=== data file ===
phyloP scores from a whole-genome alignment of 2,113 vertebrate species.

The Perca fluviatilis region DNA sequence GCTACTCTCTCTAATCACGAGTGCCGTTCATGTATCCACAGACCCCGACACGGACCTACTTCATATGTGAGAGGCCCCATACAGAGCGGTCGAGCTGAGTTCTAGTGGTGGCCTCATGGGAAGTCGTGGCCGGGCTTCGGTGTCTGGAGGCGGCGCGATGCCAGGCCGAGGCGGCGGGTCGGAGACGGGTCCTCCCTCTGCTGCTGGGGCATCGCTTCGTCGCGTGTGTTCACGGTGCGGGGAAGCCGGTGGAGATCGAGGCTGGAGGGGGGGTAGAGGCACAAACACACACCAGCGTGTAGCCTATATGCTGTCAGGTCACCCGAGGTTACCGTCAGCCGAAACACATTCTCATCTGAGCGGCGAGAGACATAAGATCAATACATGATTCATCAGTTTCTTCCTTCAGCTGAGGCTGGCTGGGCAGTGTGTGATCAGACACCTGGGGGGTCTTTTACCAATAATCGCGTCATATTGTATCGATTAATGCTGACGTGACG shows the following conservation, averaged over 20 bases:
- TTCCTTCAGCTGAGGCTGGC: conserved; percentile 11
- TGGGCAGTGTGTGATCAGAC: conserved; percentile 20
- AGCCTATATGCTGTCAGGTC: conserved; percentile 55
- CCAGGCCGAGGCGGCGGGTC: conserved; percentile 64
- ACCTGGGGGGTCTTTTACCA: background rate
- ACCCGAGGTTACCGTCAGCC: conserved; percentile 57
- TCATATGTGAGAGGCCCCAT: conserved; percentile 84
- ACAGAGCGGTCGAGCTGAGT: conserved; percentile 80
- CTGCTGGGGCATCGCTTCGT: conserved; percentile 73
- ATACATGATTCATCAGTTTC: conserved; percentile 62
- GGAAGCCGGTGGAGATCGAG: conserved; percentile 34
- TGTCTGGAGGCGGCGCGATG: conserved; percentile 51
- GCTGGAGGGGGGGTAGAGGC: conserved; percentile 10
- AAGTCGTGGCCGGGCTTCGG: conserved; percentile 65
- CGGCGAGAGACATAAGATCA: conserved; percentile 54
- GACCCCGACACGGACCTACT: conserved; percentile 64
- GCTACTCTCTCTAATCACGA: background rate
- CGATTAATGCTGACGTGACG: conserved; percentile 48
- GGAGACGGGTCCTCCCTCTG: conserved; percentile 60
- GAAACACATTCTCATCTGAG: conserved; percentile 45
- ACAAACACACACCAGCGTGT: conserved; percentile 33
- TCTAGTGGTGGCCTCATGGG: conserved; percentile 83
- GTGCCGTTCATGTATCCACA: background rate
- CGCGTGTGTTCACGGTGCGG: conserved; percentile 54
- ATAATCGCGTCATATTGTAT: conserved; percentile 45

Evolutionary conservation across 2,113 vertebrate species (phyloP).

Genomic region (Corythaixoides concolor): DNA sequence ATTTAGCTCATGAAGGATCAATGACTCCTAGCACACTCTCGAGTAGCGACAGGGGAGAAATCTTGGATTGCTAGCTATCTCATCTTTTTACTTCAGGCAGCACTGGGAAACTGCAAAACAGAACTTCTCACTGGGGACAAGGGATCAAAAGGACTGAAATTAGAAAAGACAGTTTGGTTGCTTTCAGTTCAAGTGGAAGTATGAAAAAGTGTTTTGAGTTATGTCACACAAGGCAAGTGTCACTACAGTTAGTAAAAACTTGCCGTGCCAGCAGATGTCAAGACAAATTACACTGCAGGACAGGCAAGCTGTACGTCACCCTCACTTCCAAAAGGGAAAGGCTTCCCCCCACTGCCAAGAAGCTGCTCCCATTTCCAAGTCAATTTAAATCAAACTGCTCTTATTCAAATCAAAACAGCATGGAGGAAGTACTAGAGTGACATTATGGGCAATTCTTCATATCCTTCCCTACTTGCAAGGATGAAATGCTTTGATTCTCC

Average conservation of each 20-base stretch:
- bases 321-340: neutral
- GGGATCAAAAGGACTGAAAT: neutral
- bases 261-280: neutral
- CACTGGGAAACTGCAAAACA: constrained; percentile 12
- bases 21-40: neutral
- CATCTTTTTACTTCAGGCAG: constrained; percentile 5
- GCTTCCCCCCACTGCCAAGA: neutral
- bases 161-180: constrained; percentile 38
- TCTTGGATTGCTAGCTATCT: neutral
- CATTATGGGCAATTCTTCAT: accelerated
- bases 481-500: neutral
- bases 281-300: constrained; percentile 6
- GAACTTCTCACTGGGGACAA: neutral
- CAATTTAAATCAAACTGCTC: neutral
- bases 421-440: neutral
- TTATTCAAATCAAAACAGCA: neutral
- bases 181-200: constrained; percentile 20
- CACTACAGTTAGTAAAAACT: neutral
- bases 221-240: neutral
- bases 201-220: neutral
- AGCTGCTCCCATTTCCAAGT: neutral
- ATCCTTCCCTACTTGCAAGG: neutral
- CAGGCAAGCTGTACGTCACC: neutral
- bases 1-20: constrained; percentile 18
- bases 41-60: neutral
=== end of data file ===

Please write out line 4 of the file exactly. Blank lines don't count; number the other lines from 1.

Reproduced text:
- TGGGCAGTGTGTGATCAGAC: conserved; percentile 20